By Jared Chausow
By Katie Toth
By Elizabeth Flock
By Albert Samaha
By Anna Merlan
By Jon Campbell
By Jon Campbell
By Albert Samaha
On Monday, the State Assembly came out with a new version of the Women's Health and Wellness Act that, on some points, is close to the bill the Senate passed in February. Because both versions would require insurance companies that cover medications to also pay for all FDA-approved forms of birth control, some women's health advocates are already declaring victory. "Everyone's abuzz about the legislation up here," Joann Smith, director of Family Planning Advocates, reports excitedly from the capitol. Last week, the Albany Times Union announced, "Health measure impasse broken" on its front page.
But the pill bill, which has inspired fleeting moments of optimism before, is far from a done deal. And not for the reasons you might think. Not, for example, because of the Catholic Church's all-out assault. In a March 1 letter addressed to "friends of the Lord," Cardinal Edward Egan urged Catholics to protest the bill, which he called "outrageous," "anti-Catholic," and "a direct attack on our faith." A few weeks ago, right before the sexual abuse scandal exploded, the Cardinal even made a special trip to Albany in which he asked the Senate to revote on the measure.
In fact, though, this time the Church is just a paper tiger. The Senate's bill spares the church the delicate situation it would face as an employer. Using language that stood up to legal challenges in California, the Senate exempts the Church, and possibly Catholic colleges and hospitals, from having to cover birth control for their workers. The Assembly, which had rejected such a "conscience clause" in the past, has adopted the Senate's language in its latest version.
So what's the problem? Ironically, another women's health issue: breast and cervical exams, which were added to the pill bill in an effort to sugar-coat the politically sensitive issue of contraception. Aware that the Republican-dominated Senate had historically put the Archdiocese's interests over women's, advocates decided to lump contraceptive coverage together with theoretically noncontroversial requirements that insurers pay for screening for osteoporosis and breast and cervical cancer.
But now, some say, the Senate is balking on those heath mandates by pushing for loopholes that might let copayments and deductibles get in the way of screening for these major killers and would allow HMOs to decide case-by-case whether they will pay for mammograms. "The only argument for the Senate version is to protect the insurance companies," says Richard Gottfried, chair of the Assembly's health committee, who says the differences between the two versions are potential deal-breakers. "You're either on the side of women's health or on the side of insurance companies. The insurance industry either wrote that bill or it's an astonishing coincidence that it's entirely consistent with their agenda."
And while the entire bill is hung up on this money matter, the story of greed has gotten lost amidst the news that the Senate had finally moved forward on birth control. "It's easier for (the Senate) to have everybody looking at the contraceptive piece of this bill and the notion of the very active Catholic Church opposition," says Deborah Glick, Manhattan assembly member and the Women's Health bill's lead sponsor. "Contraception is just a smoke screen for not dealing with what I believe is a harder issue--the financial barriers that women have when it comes to accessing time-sensitive cancer screening. They like everybody making a big fuss over how they moved from the 14th century to the 18th century."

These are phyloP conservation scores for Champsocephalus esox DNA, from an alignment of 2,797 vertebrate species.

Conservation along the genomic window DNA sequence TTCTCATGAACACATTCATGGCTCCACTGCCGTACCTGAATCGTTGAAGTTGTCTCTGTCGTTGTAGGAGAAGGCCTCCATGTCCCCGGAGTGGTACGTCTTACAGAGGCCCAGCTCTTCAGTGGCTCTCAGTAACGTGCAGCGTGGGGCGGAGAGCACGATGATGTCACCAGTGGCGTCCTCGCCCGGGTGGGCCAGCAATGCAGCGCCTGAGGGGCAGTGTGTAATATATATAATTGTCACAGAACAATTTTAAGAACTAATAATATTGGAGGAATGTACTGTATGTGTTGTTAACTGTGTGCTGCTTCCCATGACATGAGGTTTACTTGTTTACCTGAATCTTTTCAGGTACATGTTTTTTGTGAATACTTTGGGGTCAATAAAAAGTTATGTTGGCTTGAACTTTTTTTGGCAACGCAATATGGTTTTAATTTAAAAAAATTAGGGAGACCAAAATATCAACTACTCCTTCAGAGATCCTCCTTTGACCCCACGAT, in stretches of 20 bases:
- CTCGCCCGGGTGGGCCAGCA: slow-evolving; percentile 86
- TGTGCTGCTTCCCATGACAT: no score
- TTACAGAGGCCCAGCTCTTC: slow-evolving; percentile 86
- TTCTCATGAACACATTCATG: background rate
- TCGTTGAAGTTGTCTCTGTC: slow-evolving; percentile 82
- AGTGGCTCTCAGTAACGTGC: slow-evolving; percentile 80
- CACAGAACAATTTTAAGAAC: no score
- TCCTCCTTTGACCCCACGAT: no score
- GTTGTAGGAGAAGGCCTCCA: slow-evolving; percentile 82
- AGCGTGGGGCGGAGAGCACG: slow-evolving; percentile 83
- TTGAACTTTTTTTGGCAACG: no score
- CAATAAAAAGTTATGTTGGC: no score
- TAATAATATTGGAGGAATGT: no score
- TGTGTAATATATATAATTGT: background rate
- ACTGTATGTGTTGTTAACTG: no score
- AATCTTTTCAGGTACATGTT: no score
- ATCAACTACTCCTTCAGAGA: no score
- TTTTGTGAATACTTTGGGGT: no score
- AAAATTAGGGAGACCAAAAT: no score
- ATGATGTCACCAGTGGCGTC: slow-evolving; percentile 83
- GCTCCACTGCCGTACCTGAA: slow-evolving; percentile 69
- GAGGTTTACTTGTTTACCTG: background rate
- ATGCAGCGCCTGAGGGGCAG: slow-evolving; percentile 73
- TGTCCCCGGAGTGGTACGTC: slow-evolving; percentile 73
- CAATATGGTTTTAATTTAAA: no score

Indeed, having birth control paid for like every other prescription drug and medical service is hardly a radical notion anymore. More than a third of states--including such traditionally conservative ones as North Carolina and Missouri--have already adopted pill bills. Though national legislation (which had an encouraging hearing in the Senate on September 10) has taken a back seat to anti-terrorism and military issues in Washington, the federal government has been required to provide contraceptive coverage to its employees since 1999. And, five years before that, the Equal Employment Opportunity Commission decided that an employer's failure to include birth control in its prescription drug plan amounted to gender discrimination.
Even the Church must know it's fighting an uphill battle. Though official Catholic doctrine still holds that using birth control is a sin even for married couples, fully 96 percent of Catholic women who have ever had sex report having used birth control. So why is the Church putting on its show even after the legislature finally gave in to the poll numbers? "It's a PR campaign," explains Frances Kissling, the spokesperson for the D.C.-based group Catholics for Contraception. "They're thinking about the next battle."
So it seems. "Be assured that this attack is not limited to contraception," Cardinal Egan wrote of the bill in his letter. The Church is also bracing itself for a fight over insurance coverage of fertility treatments (some of which it opposes on moral grounds), arguing that such a law would infringe on its religious freedom. Egan's greatest fear: reimbursement for the ultimate sin. "Undoubtedly, mandates in favor of direct abortion will follow shortly."
At the rate the Women's Health and Wellness Act is moving, the Cardinal has little to worry about. Nobody is willing to guarantee that the Assembly and Senate will work out their differences by the end of the legislative session in June. Meanwhile, for as long as these two important health measures are caught in this tangle of politics, women will continue to lose out on preventive care and shoulder the financial cost of birth control.